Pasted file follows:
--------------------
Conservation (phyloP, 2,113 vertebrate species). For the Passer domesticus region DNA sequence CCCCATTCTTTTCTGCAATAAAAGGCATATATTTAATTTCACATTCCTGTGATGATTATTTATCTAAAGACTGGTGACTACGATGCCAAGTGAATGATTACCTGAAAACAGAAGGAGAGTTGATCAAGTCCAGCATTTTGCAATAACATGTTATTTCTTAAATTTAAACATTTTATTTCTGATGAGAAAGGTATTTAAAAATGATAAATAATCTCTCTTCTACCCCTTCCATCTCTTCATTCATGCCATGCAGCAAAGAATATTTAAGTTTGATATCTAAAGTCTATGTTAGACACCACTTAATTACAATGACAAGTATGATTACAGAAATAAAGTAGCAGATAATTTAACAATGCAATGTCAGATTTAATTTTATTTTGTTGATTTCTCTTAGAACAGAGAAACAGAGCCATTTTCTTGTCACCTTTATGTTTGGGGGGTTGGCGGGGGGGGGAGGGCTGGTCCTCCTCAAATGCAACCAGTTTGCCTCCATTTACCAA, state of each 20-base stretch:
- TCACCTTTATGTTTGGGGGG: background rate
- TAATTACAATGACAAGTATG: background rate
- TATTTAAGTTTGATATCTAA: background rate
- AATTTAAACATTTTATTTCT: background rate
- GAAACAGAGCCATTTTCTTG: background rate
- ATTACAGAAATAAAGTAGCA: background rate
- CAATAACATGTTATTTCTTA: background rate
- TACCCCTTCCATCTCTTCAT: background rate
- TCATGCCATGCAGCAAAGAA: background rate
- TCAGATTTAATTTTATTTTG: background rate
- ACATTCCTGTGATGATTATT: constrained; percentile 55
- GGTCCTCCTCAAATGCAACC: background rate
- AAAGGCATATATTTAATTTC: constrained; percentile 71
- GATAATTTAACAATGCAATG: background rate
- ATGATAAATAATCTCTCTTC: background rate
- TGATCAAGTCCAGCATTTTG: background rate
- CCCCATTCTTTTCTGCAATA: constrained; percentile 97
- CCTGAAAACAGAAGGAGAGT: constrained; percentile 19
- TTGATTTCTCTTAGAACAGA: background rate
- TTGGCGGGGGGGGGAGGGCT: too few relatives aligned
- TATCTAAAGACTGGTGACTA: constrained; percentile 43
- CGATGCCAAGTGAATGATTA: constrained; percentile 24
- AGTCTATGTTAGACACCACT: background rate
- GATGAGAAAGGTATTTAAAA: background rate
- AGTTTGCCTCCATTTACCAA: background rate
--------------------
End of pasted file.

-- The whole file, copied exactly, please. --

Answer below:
Conservation (phyloP, 2,113 vertebrate species). For the Passer domesticus region DNA sequence CCCCATTCTTTTCTGCAATAAAAGGCATATATTTAATTTCACATTCCTGTGATGATTATTTATCTAAAGACTGGTGACTACGATGCCAAGTGAATGATTACCTGAAAACAGAAGGAGAGTTGATCAAGTCCAGCATTTTGCAATAACATGTTATTTCTTAAATTTAAACATTTTATTTCTGATGAGAAAGGTATTTAAAAATGATAAATAATCTCTCTTCTACCCCTTCCATCTCTTCATTCATGCCATGCAGCAAAGAATATTTAAGTTTGATATCTAAAGTCTATGTTAGACACCACTTAATTACAATGACAAGTATGATTACAGAAATAAAGTAGCAGATAATTTAACAATGCAATGTCAGATTTAATTTTATTTTGTTGATTTCTCTTAGAACAGAGAAACAGAGCCATTTTCTTGTCACCTTTATGTTTGGGGGGTTGGCGGGGGGGGGAGGGCTGGTCCTCCTCAAATGCAACCAGTTTGCCTCCATTTACCAA, state of each 20-base stretch:
- TCACCTTTATGTTTGGGGGG: background rate
- TAATTACAATGACAAGTATG: background rate
- TATTTAAGTTTGATATCTAA: background rate
- AATTTAAACATTTTATTTCT: background rate
- GAAACAGAGCCATTTTCTTG: background rate
- ATTACAGAAATAAAGTAGCA: background rate
- CAATAACATGTTATTTCTTA: background rate
- TACCCCTTCCATCTCTTCAT: background rate
- TCATGCCATGCAGCAAAGAA: background rate
- TCAGATTTAATTTTATTTTG: background rate
- ACATTCCTGTGATGATTATT: constrained; percentile 55
- GGTCCTCCTCAAATGCAACC: background rate
- AAAGGCATATATTTAATTTC: constrained; percentile 71
- GATAATTTAACAATGCAATG: background rate
- ATGATAAATAATCTCTCTTC: background rate
- TGATCAAGTCCAGCATTTTG: background rate
- CCCCATTCTTTTCTGCAATA: constrained; percentile 97
- CCTGAAAACAGAAGGAGAGT: constrained; percentile 19
- TTGATTTCTCTTAGAACAGA: background rate
- TTGGCGGGGGGGGGAGGGCT: too few relatives aligned
- TATCTAAAGACTGGTGACTA: constrained; percentile 43
- CGATGCCAAGTGAATGATTA: constrained; percentile 24
- AGTCTATGTTAGACACCACT: background rate
- GATGAGAAAGGTATTTAAAA: background rate
- AGTTTGCCTCCATTTACCAA: background rate